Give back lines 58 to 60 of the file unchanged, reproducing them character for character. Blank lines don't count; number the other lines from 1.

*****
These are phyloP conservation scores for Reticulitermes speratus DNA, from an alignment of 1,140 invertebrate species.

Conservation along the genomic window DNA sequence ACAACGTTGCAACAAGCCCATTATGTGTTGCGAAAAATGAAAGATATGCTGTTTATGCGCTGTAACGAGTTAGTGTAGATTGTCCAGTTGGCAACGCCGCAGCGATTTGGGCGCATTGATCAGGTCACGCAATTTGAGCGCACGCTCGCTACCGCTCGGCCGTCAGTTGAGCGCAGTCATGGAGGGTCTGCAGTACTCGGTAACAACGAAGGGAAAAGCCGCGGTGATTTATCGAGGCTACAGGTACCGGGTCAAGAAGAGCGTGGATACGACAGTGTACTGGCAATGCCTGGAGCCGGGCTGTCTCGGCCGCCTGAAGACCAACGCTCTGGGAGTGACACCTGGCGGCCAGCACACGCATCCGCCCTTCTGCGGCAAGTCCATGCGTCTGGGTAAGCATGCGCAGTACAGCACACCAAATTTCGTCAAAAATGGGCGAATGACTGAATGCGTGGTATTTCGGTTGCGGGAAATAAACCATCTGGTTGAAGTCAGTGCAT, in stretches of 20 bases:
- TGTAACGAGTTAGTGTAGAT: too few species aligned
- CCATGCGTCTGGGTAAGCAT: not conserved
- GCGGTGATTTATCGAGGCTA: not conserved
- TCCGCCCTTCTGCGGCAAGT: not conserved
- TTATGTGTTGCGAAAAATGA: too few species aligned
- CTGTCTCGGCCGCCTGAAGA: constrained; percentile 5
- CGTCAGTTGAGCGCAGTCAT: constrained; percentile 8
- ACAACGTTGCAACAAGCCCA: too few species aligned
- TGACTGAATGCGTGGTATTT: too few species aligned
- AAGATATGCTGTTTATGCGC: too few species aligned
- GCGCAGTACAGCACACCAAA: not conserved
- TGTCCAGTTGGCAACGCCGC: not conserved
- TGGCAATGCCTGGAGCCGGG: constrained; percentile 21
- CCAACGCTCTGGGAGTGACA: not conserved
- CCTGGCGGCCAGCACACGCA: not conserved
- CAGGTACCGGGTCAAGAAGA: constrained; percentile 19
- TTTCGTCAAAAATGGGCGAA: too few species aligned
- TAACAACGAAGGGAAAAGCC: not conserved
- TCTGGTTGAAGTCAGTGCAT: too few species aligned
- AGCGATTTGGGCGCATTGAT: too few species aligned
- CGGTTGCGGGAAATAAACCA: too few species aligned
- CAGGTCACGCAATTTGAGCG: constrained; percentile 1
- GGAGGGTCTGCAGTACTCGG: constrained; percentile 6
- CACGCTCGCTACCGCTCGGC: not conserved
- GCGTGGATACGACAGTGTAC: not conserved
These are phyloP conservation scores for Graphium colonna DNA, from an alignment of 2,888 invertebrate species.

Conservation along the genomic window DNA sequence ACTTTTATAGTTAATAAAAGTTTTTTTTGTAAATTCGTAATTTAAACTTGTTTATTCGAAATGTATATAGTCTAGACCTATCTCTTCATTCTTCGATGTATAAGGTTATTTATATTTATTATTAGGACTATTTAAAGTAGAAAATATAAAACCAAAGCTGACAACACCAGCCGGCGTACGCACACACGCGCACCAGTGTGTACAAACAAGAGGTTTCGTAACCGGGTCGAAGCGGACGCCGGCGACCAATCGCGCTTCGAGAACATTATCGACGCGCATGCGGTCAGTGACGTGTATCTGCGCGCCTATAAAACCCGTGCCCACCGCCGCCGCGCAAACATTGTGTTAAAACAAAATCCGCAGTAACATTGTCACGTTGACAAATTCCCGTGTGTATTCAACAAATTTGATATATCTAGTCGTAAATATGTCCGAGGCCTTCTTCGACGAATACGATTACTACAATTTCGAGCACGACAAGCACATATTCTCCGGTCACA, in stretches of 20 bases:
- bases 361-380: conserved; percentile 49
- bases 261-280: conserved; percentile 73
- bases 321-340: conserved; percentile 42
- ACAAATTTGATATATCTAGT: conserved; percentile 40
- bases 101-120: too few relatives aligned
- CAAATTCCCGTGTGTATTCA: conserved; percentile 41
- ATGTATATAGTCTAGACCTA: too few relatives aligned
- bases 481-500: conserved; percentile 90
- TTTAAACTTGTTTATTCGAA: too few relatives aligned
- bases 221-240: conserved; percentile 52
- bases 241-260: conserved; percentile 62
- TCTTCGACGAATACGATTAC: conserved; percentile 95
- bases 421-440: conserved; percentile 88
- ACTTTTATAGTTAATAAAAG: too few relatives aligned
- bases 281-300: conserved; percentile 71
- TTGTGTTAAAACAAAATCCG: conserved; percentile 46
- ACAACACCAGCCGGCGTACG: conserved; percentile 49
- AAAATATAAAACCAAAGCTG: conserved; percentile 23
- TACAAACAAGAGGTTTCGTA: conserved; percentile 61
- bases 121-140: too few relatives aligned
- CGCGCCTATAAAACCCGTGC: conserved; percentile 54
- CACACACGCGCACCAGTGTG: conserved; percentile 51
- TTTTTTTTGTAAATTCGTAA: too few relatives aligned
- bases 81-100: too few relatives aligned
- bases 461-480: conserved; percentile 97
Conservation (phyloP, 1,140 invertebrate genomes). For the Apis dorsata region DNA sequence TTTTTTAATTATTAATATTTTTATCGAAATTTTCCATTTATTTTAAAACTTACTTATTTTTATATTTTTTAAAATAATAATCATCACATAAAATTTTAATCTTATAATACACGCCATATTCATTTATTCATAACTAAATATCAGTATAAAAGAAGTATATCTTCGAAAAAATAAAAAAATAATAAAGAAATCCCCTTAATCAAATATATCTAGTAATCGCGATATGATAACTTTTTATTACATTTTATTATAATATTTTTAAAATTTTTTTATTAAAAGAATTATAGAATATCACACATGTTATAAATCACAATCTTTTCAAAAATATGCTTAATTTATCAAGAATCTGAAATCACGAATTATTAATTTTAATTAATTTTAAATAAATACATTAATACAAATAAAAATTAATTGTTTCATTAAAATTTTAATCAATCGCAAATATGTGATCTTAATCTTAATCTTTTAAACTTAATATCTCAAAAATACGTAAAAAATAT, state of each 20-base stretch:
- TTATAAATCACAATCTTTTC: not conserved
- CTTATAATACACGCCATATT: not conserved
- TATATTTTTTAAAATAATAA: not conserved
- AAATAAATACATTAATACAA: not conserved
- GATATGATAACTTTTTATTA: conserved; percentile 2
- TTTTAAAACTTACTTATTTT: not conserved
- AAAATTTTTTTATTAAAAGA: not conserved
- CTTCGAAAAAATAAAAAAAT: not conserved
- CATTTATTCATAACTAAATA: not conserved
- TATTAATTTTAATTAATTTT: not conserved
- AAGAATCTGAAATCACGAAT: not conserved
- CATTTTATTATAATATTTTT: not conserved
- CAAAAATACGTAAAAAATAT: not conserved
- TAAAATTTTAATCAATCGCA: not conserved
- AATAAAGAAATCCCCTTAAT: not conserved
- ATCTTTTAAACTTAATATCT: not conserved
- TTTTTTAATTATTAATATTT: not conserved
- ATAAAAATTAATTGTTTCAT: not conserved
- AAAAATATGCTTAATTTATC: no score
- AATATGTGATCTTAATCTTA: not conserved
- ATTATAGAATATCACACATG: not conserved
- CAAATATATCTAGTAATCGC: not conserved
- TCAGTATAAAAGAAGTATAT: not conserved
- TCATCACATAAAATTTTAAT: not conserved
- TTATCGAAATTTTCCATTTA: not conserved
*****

- TATATTTTTTAAAATAATAA: not conserved
- AAATAAATACATTAATACAA: not conserved
- GATATGATAACTTTTTATTA: conserved; percentile 2